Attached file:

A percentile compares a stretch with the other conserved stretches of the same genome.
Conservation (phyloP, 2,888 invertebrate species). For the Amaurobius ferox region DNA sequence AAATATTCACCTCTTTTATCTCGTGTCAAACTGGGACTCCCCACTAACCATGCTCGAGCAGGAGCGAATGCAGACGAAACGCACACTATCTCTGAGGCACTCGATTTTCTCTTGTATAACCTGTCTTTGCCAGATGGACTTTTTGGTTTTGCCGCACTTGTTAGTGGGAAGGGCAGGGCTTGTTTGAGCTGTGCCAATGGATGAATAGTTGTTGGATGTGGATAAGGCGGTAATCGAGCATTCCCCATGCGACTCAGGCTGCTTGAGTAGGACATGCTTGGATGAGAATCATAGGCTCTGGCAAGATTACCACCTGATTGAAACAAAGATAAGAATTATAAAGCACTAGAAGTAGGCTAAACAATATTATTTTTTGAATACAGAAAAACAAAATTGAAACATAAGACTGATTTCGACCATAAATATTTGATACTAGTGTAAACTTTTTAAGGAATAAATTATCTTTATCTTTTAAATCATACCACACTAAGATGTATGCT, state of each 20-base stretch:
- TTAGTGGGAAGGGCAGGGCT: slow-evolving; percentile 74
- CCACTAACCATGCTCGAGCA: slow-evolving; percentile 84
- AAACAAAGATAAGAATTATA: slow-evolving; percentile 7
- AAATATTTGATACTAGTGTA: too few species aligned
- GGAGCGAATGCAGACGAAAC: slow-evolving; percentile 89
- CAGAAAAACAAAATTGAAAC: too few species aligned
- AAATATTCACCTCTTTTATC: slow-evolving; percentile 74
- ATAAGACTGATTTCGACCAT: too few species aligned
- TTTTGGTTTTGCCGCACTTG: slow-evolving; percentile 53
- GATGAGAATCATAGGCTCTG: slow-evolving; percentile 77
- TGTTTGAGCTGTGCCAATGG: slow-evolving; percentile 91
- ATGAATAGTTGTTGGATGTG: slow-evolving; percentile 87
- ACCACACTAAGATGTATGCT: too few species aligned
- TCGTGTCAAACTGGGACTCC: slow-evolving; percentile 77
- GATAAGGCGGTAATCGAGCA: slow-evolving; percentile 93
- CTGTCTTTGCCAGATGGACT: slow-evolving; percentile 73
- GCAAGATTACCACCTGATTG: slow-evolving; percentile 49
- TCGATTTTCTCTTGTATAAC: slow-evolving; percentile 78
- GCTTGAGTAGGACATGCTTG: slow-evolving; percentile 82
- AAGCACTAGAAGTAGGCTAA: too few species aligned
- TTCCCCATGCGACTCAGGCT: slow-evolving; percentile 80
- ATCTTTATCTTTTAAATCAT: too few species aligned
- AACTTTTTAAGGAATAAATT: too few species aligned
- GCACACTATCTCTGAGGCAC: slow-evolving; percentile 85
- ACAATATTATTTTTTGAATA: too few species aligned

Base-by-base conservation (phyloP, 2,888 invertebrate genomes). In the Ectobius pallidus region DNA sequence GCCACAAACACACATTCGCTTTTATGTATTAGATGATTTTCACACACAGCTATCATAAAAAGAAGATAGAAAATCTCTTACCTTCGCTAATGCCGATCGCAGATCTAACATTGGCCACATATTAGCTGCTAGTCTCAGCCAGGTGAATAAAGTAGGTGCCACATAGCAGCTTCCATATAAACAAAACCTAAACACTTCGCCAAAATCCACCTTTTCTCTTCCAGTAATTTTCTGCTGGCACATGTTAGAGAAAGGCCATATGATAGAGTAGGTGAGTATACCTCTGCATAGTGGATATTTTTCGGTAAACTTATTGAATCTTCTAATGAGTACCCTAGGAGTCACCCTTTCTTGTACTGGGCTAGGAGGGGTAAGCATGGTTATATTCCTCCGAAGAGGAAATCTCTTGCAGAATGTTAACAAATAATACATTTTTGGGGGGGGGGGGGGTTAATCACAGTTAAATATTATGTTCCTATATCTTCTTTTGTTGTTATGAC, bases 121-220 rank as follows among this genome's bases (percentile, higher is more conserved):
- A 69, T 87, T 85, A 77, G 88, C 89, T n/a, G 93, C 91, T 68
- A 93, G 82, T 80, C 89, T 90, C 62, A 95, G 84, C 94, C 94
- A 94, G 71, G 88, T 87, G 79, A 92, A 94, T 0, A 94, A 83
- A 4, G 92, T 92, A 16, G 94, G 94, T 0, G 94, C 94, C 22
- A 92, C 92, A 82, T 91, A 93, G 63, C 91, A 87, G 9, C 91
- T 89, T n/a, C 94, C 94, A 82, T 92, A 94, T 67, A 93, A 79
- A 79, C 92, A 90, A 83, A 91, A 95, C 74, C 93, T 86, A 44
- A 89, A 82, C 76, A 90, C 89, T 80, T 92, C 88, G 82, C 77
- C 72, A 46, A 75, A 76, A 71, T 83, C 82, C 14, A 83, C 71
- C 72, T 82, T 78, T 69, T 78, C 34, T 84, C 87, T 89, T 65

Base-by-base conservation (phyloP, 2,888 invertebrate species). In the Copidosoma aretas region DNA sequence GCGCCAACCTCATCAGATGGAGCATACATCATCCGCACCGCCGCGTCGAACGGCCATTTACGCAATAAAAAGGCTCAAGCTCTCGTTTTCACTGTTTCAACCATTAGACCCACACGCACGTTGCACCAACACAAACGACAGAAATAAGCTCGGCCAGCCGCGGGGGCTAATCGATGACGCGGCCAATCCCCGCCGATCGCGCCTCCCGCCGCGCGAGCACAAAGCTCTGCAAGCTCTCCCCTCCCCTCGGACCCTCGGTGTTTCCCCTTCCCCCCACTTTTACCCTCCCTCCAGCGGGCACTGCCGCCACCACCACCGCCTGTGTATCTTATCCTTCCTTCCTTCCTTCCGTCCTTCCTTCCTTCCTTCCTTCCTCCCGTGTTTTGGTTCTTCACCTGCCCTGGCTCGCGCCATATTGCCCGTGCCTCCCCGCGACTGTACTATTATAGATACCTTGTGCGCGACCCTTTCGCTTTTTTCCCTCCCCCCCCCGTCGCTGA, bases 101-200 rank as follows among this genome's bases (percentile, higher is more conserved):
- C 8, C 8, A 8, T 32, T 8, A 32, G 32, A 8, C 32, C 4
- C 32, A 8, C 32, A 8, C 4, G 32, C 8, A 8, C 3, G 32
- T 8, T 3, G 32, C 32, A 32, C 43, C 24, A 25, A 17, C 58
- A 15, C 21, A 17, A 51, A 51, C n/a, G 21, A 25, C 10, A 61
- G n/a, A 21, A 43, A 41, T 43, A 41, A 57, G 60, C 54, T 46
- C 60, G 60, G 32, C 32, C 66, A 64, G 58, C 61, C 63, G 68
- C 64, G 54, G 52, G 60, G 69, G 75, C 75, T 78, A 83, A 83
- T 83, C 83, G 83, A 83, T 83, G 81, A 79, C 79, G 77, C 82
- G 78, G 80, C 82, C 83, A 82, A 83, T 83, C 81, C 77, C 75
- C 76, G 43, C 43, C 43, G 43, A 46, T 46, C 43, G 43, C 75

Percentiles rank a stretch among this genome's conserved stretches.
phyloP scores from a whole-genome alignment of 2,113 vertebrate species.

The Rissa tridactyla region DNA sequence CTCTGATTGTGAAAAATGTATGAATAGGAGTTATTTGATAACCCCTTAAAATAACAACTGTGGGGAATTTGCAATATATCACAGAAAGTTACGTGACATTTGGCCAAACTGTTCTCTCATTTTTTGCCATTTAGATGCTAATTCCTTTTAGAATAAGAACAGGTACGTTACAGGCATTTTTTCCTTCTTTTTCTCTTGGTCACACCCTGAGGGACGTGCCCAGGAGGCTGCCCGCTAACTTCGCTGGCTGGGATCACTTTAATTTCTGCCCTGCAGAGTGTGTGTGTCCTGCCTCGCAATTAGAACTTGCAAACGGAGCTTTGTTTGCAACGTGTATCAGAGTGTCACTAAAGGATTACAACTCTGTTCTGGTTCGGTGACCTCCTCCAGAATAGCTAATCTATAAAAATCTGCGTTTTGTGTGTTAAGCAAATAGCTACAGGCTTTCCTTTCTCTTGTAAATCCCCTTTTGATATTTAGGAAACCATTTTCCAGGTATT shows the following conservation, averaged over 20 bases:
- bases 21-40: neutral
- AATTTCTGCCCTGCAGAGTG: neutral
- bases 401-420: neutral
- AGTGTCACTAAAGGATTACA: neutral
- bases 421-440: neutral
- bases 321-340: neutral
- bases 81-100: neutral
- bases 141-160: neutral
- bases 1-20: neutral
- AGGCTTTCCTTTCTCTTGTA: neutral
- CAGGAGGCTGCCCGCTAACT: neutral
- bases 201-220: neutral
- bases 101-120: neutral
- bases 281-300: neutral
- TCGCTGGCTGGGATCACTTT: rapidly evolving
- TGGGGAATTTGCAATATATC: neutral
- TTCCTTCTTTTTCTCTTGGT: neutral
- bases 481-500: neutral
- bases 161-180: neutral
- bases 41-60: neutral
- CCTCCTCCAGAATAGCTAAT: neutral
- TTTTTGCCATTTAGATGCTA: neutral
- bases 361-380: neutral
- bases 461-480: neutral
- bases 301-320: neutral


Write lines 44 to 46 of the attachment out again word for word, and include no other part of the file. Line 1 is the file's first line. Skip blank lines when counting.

- G n/a, A 21, A 43, A 41, T 43, A 41, A 57, G 60, C 54, T 46
- C 60, G 60, G 32, C 32, C 66, A 64, G 58, C 61, C 63, G 68
- C 64, G 54, G 52, G 60, G 69, G 75, C 75, T 78, A 83, A 83